The Financial Times Interviews Russian President-elect Dmitry Medvedev who Plans to Strengthen the Rule of Law and the Independence of the Courts

The Moscow Times carried an AP story at Medvedev Sits Down With FT which indicates that President-elect Dmitry Medvedev of Russia plans to strengthen the rule of law and the independence of the courts.

We found a more extensive presentation of Medvedev’s interview with the Financial Times at the Voice of America article by Peter Fedynsky, Medvedev Calls for Rule of Law in Russia, where Fedynsky writes:

Dmitry Medvedev told the Financial Times the challenge facing Russia is to translate its recent economic success into social programs, including housing, healthcare, and education….

He notes that President Putin’s decision to step aside is unprecedented for a Russian leader, but consistent with the constitution.

Mr. Medvedev says Mr. Putin’s move means that Russia is at last developing a tradition of respecting all constitutional and other legal procedures.

Take a look at the full transcript of the interview at the Financial Times, which covers inter alia politics, economics, the media, state monopolies, nuclear weapons, social justice, international relations, consumerism, corruption, democracy and the law. The interview is brilliant.

To quote Medvedev directly on this topic from the Financial Times interview:

[FT Financial Times]: You are a lawyer, a very experienced lawyer so I would like to ask what concrete steps you will take to strengthen the rule of law in Russia?

[Dmitry Medvedev}: I really am a lawyer, perhaps to a greater degree than is necessary. You could say I am a lawyer down to my bones. But this also adds certain advantages.

“I think that we should move in three directions. [1] One direction is the assertion of the supremacy of the law in our society…. [2] [W]e need to make sure that every citizen understands not only the necessity and desirability of observing the law but also understands that without such a relation to the law there cannot be a normal development of our state or our society…. [3] And finally, a third very important thing connected to the legal system and the implementation of laws in our country is an active and effective court system.

Extremely interesting are also Medvedev’s statements about how Russia plans to stop corruption among its ranks, under the motto that corruption in the future – reading between the lines – may cost violators their old age and pension rights. Now there is an effective incentive viz. deterrent to keep people honest, on both sides of any tempting bribe action. To cut down on corruption, you make the price for being caught very high, much higher than most people are willing to risk. It is a simple and clearly workable solution.

Medvedev states that a three-pronged approach will be used to reduce corruption:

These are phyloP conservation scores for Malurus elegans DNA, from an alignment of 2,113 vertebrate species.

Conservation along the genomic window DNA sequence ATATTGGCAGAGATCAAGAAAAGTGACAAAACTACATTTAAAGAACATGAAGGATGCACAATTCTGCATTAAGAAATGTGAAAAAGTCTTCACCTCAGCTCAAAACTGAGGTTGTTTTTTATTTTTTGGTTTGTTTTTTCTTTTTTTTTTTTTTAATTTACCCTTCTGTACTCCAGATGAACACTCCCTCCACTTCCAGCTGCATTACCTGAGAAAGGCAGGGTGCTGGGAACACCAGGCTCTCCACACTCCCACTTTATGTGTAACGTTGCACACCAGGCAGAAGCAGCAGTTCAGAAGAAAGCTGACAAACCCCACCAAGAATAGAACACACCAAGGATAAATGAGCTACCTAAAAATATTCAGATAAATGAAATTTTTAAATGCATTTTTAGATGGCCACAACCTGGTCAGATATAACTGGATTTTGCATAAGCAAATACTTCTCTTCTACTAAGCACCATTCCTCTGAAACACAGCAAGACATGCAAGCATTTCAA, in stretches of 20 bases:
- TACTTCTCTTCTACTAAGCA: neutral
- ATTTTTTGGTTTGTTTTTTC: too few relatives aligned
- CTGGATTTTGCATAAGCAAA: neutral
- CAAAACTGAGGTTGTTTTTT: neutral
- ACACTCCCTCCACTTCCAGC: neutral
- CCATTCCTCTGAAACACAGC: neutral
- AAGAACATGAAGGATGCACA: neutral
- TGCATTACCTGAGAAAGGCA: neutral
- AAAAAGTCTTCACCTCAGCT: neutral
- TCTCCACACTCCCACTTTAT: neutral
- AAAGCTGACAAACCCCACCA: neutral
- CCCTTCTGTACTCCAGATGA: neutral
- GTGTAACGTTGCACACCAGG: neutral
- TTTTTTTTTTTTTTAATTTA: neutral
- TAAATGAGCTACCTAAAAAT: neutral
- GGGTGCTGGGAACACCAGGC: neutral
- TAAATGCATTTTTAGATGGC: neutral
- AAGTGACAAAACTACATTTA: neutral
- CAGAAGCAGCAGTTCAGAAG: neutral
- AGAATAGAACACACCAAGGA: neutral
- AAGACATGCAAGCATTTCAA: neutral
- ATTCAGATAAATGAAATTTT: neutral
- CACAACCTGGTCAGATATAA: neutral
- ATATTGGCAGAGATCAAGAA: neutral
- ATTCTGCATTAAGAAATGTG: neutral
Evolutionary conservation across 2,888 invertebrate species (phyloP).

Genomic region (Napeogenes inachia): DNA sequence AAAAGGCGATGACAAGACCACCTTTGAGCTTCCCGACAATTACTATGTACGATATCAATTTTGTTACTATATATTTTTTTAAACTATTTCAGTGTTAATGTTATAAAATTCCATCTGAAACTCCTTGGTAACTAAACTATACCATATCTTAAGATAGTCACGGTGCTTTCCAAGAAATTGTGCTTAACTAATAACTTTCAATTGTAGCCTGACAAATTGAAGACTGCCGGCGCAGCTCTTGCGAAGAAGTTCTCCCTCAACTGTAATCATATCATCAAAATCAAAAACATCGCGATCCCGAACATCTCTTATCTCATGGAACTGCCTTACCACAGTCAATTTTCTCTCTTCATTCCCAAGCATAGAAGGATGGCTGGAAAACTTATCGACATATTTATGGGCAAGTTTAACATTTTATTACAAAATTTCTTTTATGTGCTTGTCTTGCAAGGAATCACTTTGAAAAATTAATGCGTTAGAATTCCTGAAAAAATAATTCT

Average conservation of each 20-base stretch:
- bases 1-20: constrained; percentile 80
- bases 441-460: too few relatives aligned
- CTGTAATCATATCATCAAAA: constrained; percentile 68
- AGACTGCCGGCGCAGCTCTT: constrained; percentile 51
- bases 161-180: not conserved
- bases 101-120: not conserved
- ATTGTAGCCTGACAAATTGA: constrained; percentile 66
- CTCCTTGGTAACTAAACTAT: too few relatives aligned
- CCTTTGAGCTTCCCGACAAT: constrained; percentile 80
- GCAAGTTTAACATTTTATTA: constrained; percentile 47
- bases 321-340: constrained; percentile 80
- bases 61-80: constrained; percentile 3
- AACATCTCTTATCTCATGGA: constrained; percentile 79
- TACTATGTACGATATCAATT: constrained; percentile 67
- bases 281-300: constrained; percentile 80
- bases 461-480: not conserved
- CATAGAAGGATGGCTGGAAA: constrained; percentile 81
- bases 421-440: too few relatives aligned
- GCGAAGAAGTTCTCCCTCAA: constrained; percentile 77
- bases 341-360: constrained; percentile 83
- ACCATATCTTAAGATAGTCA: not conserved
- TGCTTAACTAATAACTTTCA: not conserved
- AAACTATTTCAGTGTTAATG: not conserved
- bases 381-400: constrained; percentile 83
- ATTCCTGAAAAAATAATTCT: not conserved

1) amendments to the criminal law will be made,
2) counter-corruption stimuli will be required (inter alia, such as we referred to above), and
3) a modern perception of law will be formed among the citizenry.

To really get a good idea about the direction that Russia is heading from Russia’s global and national viewpoint, a full read of this Financial Times interview is highly recommended by LawPundit.

The Qatar Doha Debates at BBC World Highlight World Political Issues in an Arabic Setting : The Next Debate is April 1, 2008

One very interesting and highly viewed Middle East forum (estimated audience up to now is about 300 million, but not well known in the United States, as far as we can tell) is found at The Doha Debates from Qatar which are transmitted via BBC World and sponsored by the Qatar Foundation. Videos of the debates are available for free online.

As written at the Doha Debates website online:

For the past three years, the Doha Debates have been providing a platform for serious discussion of the hottest issues in the Arab and Islamic worlds, striving to be both controversial and informative. They have gained a huge international following through their broadcast on BBC World – the BBC’s international television channel.

Selected topics are debated and the audience votes for or against one side or the other of a given question. The debate participants are selectively chosen, and often represent well-known organizations and their viewpoints, for or against the Doha Debate topic. The audience is mixed.

The last Doha Debate, for example, was held on March 3rd, 2008 and broadcast by BBC World on March 8 and March 9, 2008. The topic was:

This House believes that Muslims are failing to combat extremism” and the vote result was that “The motion was passed“.

The next upcoming debate on April 1, 2008 is:

This House believes the Palestinians risk becoming their own worst enemy.

Also that is a very controversial topic.

See a video of the last debate here.

Arbitral Standards of Review in Hall Street v. Mattel : US Supreme Court Sets Clear Standard : Statutory Grounds Exclusive for FAA Judicial Review

Via the Disputing blog, which we have added to our blogroll, we were led to this week’s United States Supreme Court arbitration law decision in Hall Street v. Mattel (Hall Street Associates v. Mattel, Inc., ___ U.S. ___ (2008) (Cause No. 06-989)):